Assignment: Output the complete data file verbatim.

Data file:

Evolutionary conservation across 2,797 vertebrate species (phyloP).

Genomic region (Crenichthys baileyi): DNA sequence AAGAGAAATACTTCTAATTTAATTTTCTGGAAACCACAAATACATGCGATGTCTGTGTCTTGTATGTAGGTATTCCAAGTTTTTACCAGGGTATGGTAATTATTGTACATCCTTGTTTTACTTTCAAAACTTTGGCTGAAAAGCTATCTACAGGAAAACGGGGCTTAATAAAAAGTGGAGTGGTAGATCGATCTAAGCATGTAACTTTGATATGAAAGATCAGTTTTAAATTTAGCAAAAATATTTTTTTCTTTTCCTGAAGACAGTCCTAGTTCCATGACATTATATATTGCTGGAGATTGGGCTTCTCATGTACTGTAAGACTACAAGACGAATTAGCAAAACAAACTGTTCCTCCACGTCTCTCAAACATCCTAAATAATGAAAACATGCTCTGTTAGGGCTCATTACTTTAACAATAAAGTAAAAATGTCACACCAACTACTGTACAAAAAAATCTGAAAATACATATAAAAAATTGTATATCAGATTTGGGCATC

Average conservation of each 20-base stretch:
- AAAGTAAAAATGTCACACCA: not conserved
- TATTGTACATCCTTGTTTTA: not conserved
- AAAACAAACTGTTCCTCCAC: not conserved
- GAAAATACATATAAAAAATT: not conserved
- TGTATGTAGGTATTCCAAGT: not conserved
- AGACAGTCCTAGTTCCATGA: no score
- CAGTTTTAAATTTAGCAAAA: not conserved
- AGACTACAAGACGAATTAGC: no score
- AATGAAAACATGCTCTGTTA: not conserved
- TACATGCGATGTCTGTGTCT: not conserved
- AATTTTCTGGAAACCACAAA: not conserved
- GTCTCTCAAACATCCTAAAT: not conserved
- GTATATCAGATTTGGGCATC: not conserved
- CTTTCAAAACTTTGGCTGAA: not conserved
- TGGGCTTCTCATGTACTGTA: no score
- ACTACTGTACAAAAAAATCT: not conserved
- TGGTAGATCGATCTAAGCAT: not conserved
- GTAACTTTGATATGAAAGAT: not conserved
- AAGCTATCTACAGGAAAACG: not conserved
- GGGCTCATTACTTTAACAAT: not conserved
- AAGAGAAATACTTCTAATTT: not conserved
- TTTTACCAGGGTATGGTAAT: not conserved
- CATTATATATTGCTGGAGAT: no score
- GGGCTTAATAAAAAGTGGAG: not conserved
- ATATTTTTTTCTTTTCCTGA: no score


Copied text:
Evolutionary conservation across 2,797 vertebrate species (phyloP).

Genomic region (Crenichthys baileyi): DNA sequence AAGAGAAATACTTCTAATTTAATTTTCTGGAAACCACAAATACATGCGATGTCTGTGTCTTGTATGTAGGTATTCCAAGTTTTTACCAGGGTATGGTAATTATTGTACATCCTTGTTTTACTTTCAAAACTTTGGCTGAAAAGCTATCTACAGGAAAACGGGGCTTAATAAAAAGTGGAGTGGTAGATCGATCTAAGCATGTAACTTTGATATGAAAGATCAGTTTTAAATTTAGCAAAAATATTTTTTTCTTTTCCTGAAGACAGTCCTAGTTCCATGACATTATATATTGCTGGAGATTGGGCTTCTCATGTACTGTAAGACTACAAGACGAATTAGCAAAACAAACTGTTCCTCCACGTCTCTCAAACATCCTAAATAATGAAAACATGCTCTGTTAGGGCTCATTACTTTAACAATAAAGTAAAAATGTCACACCAACTACTGTACAAAAAAATCTGAAAATACATATAAAAAATTGTATATCAGATTTGGGCATC

Average conservation of each 20-base stretch:
- AAAGTAAAAATGTCACACCA: not conserved
- TATTGTACATCCTTGTTTTA: not conserved
- AAAACAAACTGTTCCTCCAC: not conserved
- GAAAATACATATAAAAAATT: not conserved
- TGTATGTAGGTATTCCAAGT: not conserved
- AGACAGTCCTAGTTCCATGA: no score
- CAGTTTTAAATTTAGCAAAA: not conserved
- AGACTACAAGACGAATTAGC: no score
- AATGAAAACATGCTCTGTTA: not conserved
- TACATGCGATGTCTGTGTCT: not conserved
- AATTTTCTGGAAACCACAAA: not conserved
- GTCTCTCAAACATCCTAAAT: not conserved
- GTATATCAGATTTGGGCATC: not conserved
- CTTTCAAAACTTTGGCTGAA: not conserved
- TGGGCTTCTCATGTACTGTA: no score
- ACTACTGTACAAAAAAATCT: not conserved
- TGGTAGATCGATCTAAGCAT: not conserved
- GTAACTTTGATATGAAAGAT: not conserved
- AAGCTATCTACAGGAAAACG: not conserved
- GGGCTCATTACTTTAACAAT: not conserved
- AAGAGAAATACTTCTAATTT: not conserved
- TTTTACCAGGGTATGGTAAT: not conserved
- CATTATATATTGCTGGAGAT: no score
- GGGCTTAATAAAAAGTGGAG: not conserved
- ATATTTTTTTCTTTTCCTGA: no score